Obverse: Radiate, draped and cuirassed bust right from behind; GAL VAL MAXIMIANVS NOB C

Reverse: Legend within wreath; VOT / X / F K

Diameter: -
Die Orientation: -
Weight: 3.1 g
scarce
RIC VI Carthage 36
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An AR Denarius struck I - IV 46 BC in Military Mint
Obverse: head of Ceres right, grain wreath, DICT·ITER COS·TERT

Reverse: sacrificial implements: simpulum, aspergillum, capis (jug), lituus, AVGVR / PONT·MAX / M

Diameter: 0 mm
Die Orientation: 0 H
Weight: 3.7 g

moving mint (Africa or Sicily). Ceres symbolizes Africa as granary of Rome. M on reverse means munus - payment for soldier's service. These coins probably served to pay Caesar's veterans after battle of Thapsus.

Crawford 467/1, SRCV I 1403, RSC I 4
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An AR Denarius struck 47-46 BC in Military Mint
Obverse: Diademed head of Venus right

Reverse: Aeneas advancing left, carrying palladium in right hand and Anchises on left shoulder; CAESAR to right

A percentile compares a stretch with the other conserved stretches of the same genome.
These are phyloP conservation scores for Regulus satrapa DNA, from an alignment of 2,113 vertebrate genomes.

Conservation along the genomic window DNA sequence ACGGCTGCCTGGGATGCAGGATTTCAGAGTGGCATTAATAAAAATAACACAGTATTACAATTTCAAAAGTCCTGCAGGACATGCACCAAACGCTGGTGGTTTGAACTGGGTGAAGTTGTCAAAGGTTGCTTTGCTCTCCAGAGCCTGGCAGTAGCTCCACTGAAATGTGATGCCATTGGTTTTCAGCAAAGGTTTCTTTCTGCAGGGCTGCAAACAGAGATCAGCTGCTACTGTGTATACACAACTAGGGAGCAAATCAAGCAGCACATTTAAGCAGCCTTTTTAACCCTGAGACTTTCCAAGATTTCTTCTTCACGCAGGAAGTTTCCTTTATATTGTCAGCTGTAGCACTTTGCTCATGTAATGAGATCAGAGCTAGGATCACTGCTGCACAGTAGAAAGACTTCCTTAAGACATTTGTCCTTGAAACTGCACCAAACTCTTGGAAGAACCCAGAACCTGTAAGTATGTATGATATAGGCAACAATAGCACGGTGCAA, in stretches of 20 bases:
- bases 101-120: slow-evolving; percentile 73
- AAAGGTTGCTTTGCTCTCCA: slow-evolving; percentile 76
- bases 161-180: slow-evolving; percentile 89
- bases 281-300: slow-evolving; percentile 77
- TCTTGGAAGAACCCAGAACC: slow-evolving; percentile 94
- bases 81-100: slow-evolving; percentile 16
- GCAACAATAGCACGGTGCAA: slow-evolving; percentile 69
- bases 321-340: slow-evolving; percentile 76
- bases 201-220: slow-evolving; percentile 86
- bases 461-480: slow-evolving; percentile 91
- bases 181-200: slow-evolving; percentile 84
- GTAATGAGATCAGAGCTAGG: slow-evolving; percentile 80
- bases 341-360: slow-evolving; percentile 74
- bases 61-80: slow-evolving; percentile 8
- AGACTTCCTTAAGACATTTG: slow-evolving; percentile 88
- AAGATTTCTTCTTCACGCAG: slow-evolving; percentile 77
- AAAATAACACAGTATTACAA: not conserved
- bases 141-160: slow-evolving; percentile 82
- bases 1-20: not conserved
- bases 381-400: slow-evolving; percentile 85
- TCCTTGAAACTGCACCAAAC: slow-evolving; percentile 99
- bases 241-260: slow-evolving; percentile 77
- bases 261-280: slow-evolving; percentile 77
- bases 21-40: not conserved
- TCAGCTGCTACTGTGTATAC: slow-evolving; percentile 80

Diameter: 19 mm
Die Orientation: 6 H
Weight: 3.68 g
This issue was probably struck in Africa during Caesar’s campaign against Metellus Pius Scipio and Labienus. The types are purely propagandistic in nature; the obverse depicts Venus, from whom Caesar claimed descent via Iulus, son on the legendary Trojan prince Aeneas, who was himself the son of Anchises and Venus. The reverse depicts Aeneas’ flight from the doomed city of Troy, with his elderly father Anchises upon his shoulder. As seen in the first books of the Aeneid, Aeneas is one of the few Trojans who were not killed in battle or enslaved when Troy fell. The city having been sacked by the Greeks, Aeneas, after being commanded by the gods to flee, gathered a group, collectively known as the Aeneads, who then travelled to Italy and became progenitors of the Roman people.
Crawford 458/1; RSC 12; Sear 1402
(8) Livia
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An AE As struck 22/23-29 AD in Oea
Obverse: Draped bust right, grain ear behind, peacock right